FeatureLetters

New Catastrophe in Turkey

An open letter from Zeynep Gambetti

Nancy Fraser just sent me this important open letter from Zeynep Gambetti on the escalating crisis in Turkey. J.G

Dear friends and colleagues,

We are going through very, very hard times all over the world. The rate of catastrophe is perhaps higher in Turkey, due to the State of Emergency that accelerates the already present state of exception. Today, police rounded up 15 Kurdish deputies, all of them senior politicians, in a post-midnight police raid. HDP leaders Selahattin Demirtaş and Figen Yüksekdağ are among the detained. Internet has slowed down, social media is inaccessible throughout Turkey.

This is the last nail in the coffin for any hope of political and societal peace with the Kurds. These senior politicians are the last generation of Kurds willing to make peace with the Turkish establishment. I cannot refrain from adding that instead of burning down the Reichstag, Erdogan has chosen to use Emergency Law as a pretext to empty out the parliament. See this interview with Kurdish MP Ayla Akat.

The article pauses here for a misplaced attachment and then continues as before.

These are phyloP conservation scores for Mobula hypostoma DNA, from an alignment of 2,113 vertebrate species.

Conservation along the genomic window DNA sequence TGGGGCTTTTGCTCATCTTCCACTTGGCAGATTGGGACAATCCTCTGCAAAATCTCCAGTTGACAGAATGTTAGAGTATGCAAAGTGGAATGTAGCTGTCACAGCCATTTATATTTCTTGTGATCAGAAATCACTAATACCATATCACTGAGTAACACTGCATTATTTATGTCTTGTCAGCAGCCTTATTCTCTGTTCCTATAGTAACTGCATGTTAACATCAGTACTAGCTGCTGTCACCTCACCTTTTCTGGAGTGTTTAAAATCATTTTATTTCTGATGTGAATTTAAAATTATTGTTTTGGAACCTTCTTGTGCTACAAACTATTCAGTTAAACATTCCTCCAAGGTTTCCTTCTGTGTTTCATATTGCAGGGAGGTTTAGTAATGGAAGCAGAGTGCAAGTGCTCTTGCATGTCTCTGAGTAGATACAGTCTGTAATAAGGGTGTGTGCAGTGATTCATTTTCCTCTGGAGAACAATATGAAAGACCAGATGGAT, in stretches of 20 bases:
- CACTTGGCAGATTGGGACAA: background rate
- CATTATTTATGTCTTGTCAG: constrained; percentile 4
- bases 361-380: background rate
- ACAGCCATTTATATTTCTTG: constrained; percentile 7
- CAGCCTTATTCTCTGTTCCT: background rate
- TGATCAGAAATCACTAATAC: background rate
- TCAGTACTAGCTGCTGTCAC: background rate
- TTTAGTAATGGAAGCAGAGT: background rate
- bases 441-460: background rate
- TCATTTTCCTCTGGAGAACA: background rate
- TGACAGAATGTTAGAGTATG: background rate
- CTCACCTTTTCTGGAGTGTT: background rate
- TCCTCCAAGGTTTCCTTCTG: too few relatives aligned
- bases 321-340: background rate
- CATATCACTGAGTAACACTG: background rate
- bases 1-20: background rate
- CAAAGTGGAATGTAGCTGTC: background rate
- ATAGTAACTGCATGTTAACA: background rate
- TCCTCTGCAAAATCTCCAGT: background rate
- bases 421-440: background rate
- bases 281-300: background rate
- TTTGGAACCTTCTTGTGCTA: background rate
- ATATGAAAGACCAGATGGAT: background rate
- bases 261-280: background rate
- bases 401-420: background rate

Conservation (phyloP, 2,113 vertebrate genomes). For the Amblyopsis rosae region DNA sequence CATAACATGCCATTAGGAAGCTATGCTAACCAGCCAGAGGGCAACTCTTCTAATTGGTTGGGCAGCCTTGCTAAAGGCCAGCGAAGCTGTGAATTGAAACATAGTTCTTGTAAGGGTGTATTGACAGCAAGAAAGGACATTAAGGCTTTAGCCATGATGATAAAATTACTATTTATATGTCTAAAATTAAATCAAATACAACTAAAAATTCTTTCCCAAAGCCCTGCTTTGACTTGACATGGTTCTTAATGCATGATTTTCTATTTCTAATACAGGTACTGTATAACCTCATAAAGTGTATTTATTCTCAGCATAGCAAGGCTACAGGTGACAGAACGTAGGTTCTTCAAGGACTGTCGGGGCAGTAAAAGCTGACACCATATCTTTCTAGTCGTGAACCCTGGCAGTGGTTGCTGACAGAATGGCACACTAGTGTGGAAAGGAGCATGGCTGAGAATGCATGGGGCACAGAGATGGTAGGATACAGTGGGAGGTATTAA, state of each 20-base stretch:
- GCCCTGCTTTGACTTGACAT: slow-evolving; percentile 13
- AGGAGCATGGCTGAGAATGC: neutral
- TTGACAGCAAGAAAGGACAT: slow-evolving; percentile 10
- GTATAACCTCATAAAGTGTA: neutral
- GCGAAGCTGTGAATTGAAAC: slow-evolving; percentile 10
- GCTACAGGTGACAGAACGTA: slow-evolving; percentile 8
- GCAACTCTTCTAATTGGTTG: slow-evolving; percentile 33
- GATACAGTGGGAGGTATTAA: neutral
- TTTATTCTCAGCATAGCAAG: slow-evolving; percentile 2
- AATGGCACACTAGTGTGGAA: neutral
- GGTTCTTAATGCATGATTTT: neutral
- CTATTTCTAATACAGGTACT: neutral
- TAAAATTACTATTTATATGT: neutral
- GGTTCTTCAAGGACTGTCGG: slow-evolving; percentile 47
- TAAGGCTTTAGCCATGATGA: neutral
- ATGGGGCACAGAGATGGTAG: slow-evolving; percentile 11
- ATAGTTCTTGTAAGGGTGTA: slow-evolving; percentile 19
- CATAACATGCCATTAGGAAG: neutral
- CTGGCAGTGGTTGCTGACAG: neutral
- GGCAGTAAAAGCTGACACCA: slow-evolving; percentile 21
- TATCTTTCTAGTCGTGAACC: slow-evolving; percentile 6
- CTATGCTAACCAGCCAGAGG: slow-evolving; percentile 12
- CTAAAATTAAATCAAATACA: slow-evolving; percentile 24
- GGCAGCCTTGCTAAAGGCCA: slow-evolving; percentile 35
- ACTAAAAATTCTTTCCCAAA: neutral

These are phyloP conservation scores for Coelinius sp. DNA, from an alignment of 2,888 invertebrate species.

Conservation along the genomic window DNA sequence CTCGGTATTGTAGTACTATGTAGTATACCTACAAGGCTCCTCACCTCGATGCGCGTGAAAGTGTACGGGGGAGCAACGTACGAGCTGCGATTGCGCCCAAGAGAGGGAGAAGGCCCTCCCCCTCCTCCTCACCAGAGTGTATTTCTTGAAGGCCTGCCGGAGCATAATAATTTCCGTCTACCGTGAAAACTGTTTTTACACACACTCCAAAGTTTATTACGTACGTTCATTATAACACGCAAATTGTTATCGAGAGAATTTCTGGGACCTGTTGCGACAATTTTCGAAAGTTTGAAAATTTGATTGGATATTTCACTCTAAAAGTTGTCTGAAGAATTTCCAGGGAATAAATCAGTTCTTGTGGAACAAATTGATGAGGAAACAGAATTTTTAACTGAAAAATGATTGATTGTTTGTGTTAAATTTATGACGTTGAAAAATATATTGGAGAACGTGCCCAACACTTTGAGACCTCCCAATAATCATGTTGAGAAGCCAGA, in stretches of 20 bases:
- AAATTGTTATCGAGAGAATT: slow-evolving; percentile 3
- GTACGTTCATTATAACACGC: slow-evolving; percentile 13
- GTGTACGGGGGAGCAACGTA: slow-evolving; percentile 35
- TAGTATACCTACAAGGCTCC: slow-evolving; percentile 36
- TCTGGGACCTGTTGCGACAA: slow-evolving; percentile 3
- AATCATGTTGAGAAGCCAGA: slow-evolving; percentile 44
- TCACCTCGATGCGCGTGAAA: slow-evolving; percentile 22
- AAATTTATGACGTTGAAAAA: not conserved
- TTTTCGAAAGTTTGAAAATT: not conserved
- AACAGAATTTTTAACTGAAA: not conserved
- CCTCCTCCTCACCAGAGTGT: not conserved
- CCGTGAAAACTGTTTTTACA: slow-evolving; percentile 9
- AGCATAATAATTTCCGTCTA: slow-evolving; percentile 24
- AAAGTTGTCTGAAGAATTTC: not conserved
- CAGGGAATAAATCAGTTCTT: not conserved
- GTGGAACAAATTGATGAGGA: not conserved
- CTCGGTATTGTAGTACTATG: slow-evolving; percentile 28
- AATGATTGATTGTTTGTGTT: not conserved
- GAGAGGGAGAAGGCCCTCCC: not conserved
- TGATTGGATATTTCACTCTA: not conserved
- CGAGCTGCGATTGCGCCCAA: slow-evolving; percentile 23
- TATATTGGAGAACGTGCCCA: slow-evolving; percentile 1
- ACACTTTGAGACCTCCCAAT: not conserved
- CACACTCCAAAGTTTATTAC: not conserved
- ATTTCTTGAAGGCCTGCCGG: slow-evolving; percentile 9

For those of you who aren’t following the latest rights violations, here is an update of all that has happened in just one week:

On Saturday, Oct. 29, the government issued two new Emergency Law decrees. 15 media outlets (mainly Kurdish) were banned, more than 10.000 civil servants were expelled, among them 1267 academics. Among the expelled academics are renowned leftists, union members and peace petition signatories. The government also abolished the law that allowed academics to choose their own university presidents. Bogazici university is (alas) the only institution to stand up against this decree, issuing a statement on Tuesday against political control over universities. Gülay Barbarosoğlu, our actual president, was re-elected with 84% of all votes on July, but has not yet been officially nominated by Erdogan.

On Sunday, Oct. 30, police detained the co-mayors of Diyarbakir, the biggest Kurdish city in Turkey, on charges they aided militants, part of a government crackdown after more than a year of violence in the region. Trustees were appointed in their place.

On Monday, Oct. 31, police arrested 18 journalists, among them the editor-in-chief, of one of the leading opposition newspapers, Cumhuriyet. This marks the final blow on the Turkish public’s chances of obtaining reliable news on the situation in Turkey.

And today, Nov. 3, we are shaken by the arrest of the HDP deputies. The wave of arrests will not slow down, unfortunately, as arrest warrents have been issued for all 59 of HDP’s deputies.

So the NYT asks: can Turkey’s democracy survive President Erdogan? I’m afraid my answer is “no.”

We are moving closer to dictatorship than I would have ever dared imagine…

In despair, but also in solidarity, as always,
Zeynep

Jeffrey C. Goldfarb

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